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Discussion Starter #1
So how do you all handle other peoples "crazy" dogs at training that their owner can't control? There is a large dog that is trying to go after other dogs and he pulls the lady around like she is a piece of paper...One man had to pick up his little dog by the collar, hanging his dog, to keep this dog from getting him...

I offered her my prong, because she uses a choke, just to try and help her get control...the trainer came towards me to get it...and she suddenly says "No"....so he turned around.

If we go back and this dog is still acting like this...I will be upset...How would you all handle this? I know she is trying to get him trained ( and I do appreciate that) but,this was our 3rd class, and he isnt improving...

and my dog is paranoid (dont blame her) and can't concentrate when he is anywhere near her...
 

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Uh, talk to the trainer.... Tell him that you are concerned and if she doesn't put a properly fitted prong on the dog or get it under control some other way you do not feel comfortable coming back! It's his job as well to keep everyone safe in his class.
 

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Maybe this lady needs to have a 'sidebar' with the trainer so he can express his concern for her handling techniques(or lack thereof) and suggest different equipment. If the lady is indeed using a choke, even a suitable harness would be better suited for her situatiuon if she is adament about not using a prong.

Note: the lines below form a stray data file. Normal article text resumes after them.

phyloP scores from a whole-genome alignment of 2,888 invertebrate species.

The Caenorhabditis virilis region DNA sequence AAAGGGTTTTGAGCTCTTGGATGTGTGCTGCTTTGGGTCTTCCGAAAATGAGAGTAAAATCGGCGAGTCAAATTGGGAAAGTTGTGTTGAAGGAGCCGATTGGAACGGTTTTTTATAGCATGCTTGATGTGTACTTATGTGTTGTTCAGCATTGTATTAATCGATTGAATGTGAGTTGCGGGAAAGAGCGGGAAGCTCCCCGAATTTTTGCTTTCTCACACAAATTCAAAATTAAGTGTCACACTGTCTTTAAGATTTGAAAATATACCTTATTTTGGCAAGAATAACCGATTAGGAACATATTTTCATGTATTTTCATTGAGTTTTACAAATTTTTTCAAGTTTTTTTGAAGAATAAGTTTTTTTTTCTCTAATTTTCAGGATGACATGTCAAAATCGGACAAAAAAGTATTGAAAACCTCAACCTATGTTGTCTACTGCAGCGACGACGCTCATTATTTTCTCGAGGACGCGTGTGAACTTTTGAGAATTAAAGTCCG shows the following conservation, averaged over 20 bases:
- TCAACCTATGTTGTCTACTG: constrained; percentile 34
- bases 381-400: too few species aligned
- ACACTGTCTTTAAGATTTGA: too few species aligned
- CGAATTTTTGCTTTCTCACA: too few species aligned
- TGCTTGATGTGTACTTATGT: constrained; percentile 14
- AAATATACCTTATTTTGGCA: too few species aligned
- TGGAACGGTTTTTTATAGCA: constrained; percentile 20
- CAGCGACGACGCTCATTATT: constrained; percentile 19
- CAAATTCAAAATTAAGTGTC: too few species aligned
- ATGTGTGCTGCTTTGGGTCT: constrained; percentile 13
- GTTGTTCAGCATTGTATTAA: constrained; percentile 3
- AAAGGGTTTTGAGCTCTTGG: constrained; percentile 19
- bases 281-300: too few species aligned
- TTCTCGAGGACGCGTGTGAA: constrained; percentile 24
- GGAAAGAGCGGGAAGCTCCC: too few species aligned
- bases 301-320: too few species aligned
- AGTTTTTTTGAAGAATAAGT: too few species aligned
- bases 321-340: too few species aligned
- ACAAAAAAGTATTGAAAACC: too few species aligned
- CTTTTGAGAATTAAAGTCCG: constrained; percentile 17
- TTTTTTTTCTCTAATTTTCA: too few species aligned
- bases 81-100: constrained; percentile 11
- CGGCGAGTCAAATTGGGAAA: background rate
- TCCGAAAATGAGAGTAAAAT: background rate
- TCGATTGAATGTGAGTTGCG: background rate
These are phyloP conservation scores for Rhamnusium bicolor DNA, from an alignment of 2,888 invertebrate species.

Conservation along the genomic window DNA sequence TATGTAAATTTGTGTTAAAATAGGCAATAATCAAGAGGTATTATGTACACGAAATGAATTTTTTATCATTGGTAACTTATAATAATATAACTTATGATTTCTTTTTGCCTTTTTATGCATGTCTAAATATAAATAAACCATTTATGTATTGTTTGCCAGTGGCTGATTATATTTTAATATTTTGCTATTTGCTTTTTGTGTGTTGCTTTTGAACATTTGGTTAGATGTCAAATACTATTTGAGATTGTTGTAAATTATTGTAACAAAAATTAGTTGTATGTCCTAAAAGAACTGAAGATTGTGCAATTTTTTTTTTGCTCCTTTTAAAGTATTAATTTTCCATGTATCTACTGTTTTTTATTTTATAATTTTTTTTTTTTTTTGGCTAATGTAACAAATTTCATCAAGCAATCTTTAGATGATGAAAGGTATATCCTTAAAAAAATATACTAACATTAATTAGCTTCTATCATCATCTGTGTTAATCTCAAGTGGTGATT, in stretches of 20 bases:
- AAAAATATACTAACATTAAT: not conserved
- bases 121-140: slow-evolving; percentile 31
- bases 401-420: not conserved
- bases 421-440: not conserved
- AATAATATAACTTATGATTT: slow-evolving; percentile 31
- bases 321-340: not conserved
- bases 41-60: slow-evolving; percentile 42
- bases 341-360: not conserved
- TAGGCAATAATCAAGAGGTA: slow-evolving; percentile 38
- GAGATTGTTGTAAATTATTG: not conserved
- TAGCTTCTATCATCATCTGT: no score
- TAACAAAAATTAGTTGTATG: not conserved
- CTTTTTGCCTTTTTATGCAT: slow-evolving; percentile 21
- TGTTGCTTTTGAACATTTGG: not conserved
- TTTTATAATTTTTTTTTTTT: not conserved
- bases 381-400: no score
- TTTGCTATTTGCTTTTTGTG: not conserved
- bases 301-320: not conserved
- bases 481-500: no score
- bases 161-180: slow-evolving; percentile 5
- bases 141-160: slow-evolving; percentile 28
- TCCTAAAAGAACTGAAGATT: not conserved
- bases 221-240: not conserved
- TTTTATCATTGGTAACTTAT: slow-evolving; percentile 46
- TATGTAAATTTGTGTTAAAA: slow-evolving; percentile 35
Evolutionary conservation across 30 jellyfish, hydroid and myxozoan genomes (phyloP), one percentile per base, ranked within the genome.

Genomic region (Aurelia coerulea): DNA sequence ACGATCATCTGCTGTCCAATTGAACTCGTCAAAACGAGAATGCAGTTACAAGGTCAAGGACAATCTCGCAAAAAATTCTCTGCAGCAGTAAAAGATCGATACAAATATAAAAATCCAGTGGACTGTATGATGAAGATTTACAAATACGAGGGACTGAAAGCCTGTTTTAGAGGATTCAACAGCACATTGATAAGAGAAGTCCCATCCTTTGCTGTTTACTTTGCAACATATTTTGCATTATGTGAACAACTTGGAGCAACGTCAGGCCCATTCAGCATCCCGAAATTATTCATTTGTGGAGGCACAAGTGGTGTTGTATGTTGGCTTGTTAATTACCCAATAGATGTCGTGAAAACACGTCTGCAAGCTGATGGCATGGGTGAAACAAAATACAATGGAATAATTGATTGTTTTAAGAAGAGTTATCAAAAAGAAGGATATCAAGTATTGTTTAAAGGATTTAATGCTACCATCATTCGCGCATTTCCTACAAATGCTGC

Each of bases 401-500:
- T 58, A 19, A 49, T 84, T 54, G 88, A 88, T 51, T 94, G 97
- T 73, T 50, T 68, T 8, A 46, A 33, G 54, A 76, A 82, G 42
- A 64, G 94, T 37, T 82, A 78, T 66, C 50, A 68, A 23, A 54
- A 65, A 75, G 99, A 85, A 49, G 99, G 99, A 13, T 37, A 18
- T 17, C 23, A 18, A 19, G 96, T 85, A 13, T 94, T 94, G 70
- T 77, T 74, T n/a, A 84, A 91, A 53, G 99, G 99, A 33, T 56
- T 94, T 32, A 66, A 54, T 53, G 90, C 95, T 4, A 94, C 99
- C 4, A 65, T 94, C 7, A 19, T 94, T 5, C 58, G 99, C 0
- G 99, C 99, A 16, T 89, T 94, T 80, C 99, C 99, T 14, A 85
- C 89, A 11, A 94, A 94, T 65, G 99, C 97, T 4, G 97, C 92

Oiy.
 

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When there is a dog like that in class, my trainer usually asks them to do private classes, because she doesn't think it is fair to everyone else, since those duos usually end up taking up most of the trainer's time, as well as cause major distraction among the other dogs. Also, she does feel that everyone's safety is her responsibility. She never just kicks someone out, but always offers to train with them in a different situation.
 

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We had a 'crazy' dog in our first OB class. The instructor gave him two weeks, and then by the third week the man and his dog were gone. She told him he would need one on one training.
 

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I think the trainer needs to step in. This pair is not ready for this level of training yet and maybe they should just work on exercises on the sideline, but that is between her and the trainer.